Next, larger educational system factors such as minimal standards, insufficient requirements to implement those standards, or minimal testing requirements may exist.
Finally, and most importantly for this article, there are the socio-economic factors such occupation, income, education level, place of residence, access to financial services, language, and monetary values and norms than can plague families, the same families of the most at-risk students.
Ergo, besides ensuring that a credit union’s products and incentives are welfare enhancing to members and lobbying for stronger educational standards in the school systems, credit unions can synergistically tackle the socio-economic challenges of financial literacy in the community while generously supporting school efforts.
More explicitly, credit unions should undertake a dual approach and provide robust community and school outreach programs in their local areas. These programs and the aforementioned partnership endorsement are excellent opportunities for all credit unions, and a call to action.
So, how can credit unions help? Solving the confidence issue and the intrinsic motivation problem are two keys. For example, low confidence is caused by a lack of knowledge. A lack of knowledge is related to a lack of training. A lack of training for teachers is caused by a lack of availability.
Here, teacher workshops, resource support, school visits, matching funds for student accounts, donations, a school-to-school mobile branch, and opening mini school branches are some ways to help.
Students need to be taught why financial literacy is so important and rewarded with age-appropriate prizes, gifts, field trips or skill development. Additionally, targeting the socio-economic correlations is very important. Credit unions can sponsor community outreach groups and invite additional credit unions, libraries, community centers, civic organizations, churches, and other applicable opinion leaders to collaborate.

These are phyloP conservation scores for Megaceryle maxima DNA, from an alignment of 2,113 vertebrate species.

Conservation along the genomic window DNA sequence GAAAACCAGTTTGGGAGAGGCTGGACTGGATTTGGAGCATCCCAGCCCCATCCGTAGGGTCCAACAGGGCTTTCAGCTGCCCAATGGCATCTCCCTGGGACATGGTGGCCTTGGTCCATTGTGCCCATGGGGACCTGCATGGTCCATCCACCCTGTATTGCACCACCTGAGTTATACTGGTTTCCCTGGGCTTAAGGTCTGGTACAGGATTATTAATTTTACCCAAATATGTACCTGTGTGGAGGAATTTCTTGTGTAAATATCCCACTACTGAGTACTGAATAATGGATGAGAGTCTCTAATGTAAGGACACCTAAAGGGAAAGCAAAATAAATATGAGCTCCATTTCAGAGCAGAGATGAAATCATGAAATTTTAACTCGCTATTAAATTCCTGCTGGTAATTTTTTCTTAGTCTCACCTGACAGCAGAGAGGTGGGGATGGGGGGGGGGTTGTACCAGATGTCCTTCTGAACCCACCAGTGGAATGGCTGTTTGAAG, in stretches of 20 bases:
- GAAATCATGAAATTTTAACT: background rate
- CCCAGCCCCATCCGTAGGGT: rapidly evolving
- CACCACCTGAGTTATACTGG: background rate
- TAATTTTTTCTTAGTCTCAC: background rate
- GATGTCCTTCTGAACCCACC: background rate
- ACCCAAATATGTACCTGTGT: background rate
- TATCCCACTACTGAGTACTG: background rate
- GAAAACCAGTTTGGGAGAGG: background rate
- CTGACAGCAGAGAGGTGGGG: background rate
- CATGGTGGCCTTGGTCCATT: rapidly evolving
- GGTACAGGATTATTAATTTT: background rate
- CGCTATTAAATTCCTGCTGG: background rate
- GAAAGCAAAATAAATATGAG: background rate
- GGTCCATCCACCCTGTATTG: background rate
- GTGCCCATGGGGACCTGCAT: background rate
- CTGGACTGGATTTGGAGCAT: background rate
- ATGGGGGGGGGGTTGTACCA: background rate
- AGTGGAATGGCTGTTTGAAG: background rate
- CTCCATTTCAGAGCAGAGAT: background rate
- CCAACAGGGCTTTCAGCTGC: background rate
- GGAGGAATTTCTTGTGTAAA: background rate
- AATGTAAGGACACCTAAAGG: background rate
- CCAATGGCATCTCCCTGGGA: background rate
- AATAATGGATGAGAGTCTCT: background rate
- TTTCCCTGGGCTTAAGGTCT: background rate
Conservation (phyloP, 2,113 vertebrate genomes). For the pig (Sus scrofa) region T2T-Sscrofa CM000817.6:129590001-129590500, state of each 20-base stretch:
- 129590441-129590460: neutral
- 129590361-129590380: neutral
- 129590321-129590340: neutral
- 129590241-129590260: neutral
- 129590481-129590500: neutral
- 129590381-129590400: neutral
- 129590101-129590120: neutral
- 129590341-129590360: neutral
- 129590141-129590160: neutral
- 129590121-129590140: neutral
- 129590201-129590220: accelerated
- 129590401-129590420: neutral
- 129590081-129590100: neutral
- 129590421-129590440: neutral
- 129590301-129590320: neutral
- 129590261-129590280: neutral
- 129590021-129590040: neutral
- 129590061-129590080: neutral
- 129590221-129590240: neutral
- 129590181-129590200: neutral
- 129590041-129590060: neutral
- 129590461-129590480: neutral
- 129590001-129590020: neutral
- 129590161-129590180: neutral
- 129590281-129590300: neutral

Moreover, credit unions could train community volunteers to reach out and educate individuals about financial topics. Credit unions should also hold community workshops, incentivize individuals for completing programs, provide language translation services, offer individual counseling and lead community awareness and social marketing campaigns through various channels.
In summary, is your credit union undertaking enough social responsibility for those who can least afford to make a poor economic choice?
If financial illiteracy is a local issue, which is likely the case, then credit unions can make a difference through school partnerships and strong community outreach programs. Taking this action will not only create lasting public value in the community, it will improve credit union legitimacy and most importantly, lives.
Anthony W. Montgomery is a senior director for a global non-profit in Nashville, Tenn., a former credit union executive and currently pursuing a doctoral degree in interdisciplinary leadership from Creighton University in Omaha, Neb.